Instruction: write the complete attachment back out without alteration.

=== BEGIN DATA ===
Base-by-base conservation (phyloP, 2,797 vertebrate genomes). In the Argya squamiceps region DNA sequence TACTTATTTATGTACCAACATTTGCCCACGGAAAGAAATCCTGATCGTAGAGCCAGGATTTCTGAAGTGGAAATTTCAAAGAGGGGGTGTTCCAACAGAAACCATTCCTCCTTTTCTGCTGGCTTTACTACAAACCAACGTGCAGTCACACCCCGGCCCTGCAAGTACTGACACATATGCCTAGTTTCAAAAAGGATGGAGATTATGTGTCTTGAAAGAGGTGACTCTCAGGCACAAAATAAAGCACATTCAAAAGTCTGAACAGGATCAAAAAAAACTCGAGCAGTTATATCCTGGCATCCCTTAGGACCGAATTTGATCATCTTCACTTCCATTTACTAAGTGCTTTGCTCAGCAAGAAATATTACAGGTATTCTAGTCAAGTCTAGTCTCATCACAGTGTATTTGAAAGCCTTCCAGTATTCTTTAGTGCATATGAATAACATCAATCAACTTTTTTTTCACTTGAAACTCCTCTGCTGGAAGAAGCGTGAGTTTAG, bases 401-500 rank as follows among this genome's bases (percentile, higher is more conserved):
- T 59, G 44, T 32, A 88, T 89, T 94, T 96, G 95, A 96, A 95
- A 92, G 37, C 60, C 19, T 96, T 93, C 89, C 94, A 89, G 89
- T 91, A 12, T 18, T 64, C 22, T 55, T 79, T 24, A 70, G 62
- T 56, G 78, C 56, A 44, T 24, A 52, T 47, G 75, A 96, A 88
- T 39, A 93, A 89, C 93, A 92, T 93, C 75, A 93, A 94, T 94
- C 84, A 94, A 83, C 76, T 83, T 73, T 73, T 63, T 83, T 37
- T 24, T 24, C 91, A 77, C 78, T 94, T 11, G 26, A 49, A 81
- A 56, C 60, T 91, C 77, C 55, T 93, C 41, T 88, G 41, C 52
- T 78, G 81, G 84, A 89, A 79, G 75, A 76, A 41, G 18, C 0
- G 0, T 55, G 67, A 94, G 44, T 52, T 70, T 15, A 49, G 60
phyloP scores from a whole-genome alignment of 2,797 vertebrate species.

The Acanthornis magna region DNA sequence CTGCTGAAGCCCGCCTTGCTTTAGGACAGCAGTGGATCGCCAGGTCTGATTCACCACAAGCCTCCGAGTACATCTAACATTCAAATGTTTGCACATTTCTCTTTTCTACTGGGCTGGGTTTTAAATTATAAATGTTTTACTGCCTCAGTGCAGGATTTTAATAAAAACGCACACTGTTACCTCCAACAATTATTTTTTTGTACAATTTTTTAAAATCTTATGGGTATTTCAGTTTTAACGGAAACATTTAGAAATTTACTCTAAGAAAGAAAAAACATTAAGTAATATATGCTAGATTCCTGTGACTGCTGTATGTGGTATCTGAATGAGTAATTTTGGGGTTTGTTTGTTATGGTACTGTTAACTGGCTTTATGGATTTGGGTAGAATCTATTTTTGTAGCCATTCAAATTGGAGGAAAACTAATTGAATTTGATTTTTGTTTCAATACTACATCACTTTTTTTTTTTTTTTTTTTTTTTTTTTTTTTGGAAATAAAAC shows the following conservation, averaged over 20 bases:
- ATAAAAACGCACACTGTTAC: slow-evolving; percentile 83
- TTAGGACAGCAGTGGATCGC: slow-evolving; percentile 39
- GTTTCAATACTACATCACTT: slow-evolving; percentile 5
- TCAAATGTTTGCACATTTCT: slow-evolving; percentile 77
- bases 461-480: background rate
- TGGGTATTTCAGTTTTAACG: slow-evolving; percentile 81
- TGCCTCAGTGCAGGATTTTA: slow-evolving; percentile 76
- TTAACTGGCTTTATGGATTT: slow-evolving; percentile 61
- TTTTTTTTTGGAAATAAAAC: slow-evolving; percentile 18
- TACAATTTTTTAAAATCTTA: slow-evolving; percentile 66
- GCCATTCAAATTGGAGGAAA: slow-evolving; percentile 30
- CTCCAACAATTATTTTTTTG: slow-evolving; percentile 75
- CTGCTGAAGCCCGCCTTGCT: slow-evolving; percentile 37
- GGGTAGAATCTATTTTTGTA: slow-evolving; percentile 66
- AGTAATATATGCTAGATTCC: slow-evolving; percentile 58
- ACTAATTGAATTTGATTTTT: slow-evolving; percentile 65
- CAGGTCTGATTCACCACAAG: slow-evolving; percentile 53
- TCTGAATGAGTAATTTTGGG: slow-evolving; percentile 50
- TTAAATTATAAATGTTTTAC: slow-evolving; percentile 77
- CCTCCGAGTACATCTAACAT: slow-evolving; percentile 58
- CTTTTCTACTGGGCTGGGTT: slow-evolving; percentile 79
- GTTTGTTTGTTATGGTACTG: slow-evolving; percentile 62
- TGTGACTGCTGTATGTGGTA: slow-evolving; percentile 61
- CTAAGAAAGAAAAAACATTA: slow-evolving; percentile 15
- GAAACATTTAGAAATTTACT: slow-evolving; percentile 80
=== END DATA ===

Base-by-base conservation (phyloP, 2,797 vertebrate genomes). In the Argya squamiceps region DNA sequence TACTTATTTATGTACCAACATTTGCCCACGGAAAGAAATCCTGATCGTAGAGCCAGGATTTCTGAAGTGGAAATTTCAAAGAGGGGGTGTTCCAACAGAAACCATTCCTCCTTTTCTGCTGGCTTTACTACAAACCAACGTGCAGTCACACCCCGGCCCTGCAAGTACTGACACATATGCCTAGTTTCAAAAAGGATGGAGATTATGTGTCTTGAAAGAGGTGACTCTCAGGCACAAAATAAAGCACATTCAAAAGTCTGAACAGGATCAAAAAAAACTCGAGCAGTTATATCCTGGCATCCCTTAGGACCGAATTTGATCATCTTCACTTCCATTTACTAAGTGCTTTGCTCAGCAAGAAATATTACAGGTATTCTAGTCAAGTCTAGTCTCATCACAGTGTATTTGAAAGCCTTCCAGTATTCTTTAGTGCATATGAATAACATCAATCAACTTTTTTTTCACTTGAAACTCCTCTGCTGGAAGAAGCGTGAGTTTAG, bases 401-500 rank as follows among this genome's bases (percentile, higher is more conserved):
- T 59, G 44, T 32, A 88, T 89, T 94, T 96, G 95, A 96, A 95
- A 92, G 37, C 60, C 19, T 96, T 93, C 89, C 94, A 89, G 89
- T 91, A 12, T 18, T 64, C 22, T 55, T 79, T 24, A 70, G 62
- T 56, G 78, C 56, A 44, T 24, A 52, T 47, G 75, A 96, A 88
- T 39, A 93, A 89, C 93, A 92, T 93, C 75, A 93, A 94, T 94
- C 84, A 94, A 83, C 76, T 83, T 73, T 73, T 63, T 83, T 37
- T 24, T 24, C 91, A 77, C 78, T 94, T 11, G 26, A 49, A 81
- A 56, C 60, T 91, C 77, C 55, T 93, C 41, T 88, G 41, C 52
- T 78, G 81, G 84, A 89, A 79, G 75, A 76, A 41, G 18, C 0
- G 0, T 55, G 67, A 94, G 44, T 52, T 70, T 15, A 49, G 60
phyloP scores from a whole-genome alignment of 2,797 vertebrate species.

The Acanthornis magna region DNA sequence CTGCTGAAGCCCGCCTTGCTTTAGGACAGCAGTGGATCGCCAGGTCTGATTCACCACAAGCCTCCGAGTACATCTAACATTCAAATGTTTGCACATTTCTCTTTTCTACTGGGCTGGGTTTTAAATTATAAATGTTTTACTGCCTCAGTGCAGGATTTTAATAAAAACGCACACTGTTACCTCCAACAATTATTTTTTTGTACAATTTTTTAAAATCTTATGGGTATTTCAGTTTTAACGGAAACATTTAGAAATTTACTCTAAGAAAGAAAAAACATTAAGTAATATATGCTAGATTCCTGTGACTGCTGTATGTGGTATCTGAATGAGTAATTTTGGGGTTTGTTTGTTATGGTACTGTTAACTGGCTTTATGGATTTGGGTAGAATCTATTTTTGTAGCCATTCAAATTGGAGGAAAACTAATTGAATTTGATTTTTGTTTCAATACTACATCACTTTTTTTTTTTTTTTTTTTTTTTTTTTTTTTGGAAATAAAAC shows the following conservation, averaged over 20 bases:
- ATAAAAACGCACACTGTTAC: slow-evolving; percentile 83
- TTAGGACAGCAGTGGATCGC: slow-evolving; percentile 39
- GTTTCAATACTACATCACTT: slow-evolving; percentile 5
- TCAAATGTTTGCACATTTCT: slow-evolving; percentile 77
- bases 461-480: background rate
- TGGGTATTTCAGTTTTAACG: slow-evolving; percentile 81
- TGCCTCAGTGCAGGATTTTA: slow-evolving; percentile 76
- TTAACTGGCTTTATGGATTT: slow-evolving; percentile 61
- TTTTTTTTTGGAAATAAAAC: slow-evolving; percentile 18
- TACAATTTTTTAAAATCTTA: slow-evolving; percentile 66
- GCCATTCAAATTGGAGGAAA: slow-evolving; percentile 30
- CTCCAACAATTATTTTTTTG: slow-evolving; percentile 75
- CTGCTGAAGCCCGCCTTGCT: slow-evolving; percentile 37
- GGGTAGAATCTATTTTTGTA: slow-evolving; percentile 66
- AGTAATATATGCTAGATTCC: slow-evolving; percentile 58
- ACTAATTGAATTTGATTTTT: slow-evolving; percentile 65
- CAGGTCTGATTCACCACAAG: slow-evolving; percentile 53
- TCTGAATGAGTAATTTTGGG: slow-evolving; percentile 50
- TTAAATTATAAATGTTTTAC: slow-evolving; percentile 77
- CCTCCGAGTACATCTAACAT: slow-evolving; percentile 58
- CTTTTCTACTGGGCTGGGTT: slow-evolving; percentile 79
- GTTTGTTTGTTATGGTACTG: slow-evolving; percentile 62
- TGTGACTGCTGTATGTGGTA: slow-evolving; percentile 61
- CTAAGAAAGAAAAAACATTA: slow-evolving; percentile 15
- GAAACATTTAGAAATTTACT: slow-evolving; percentile 80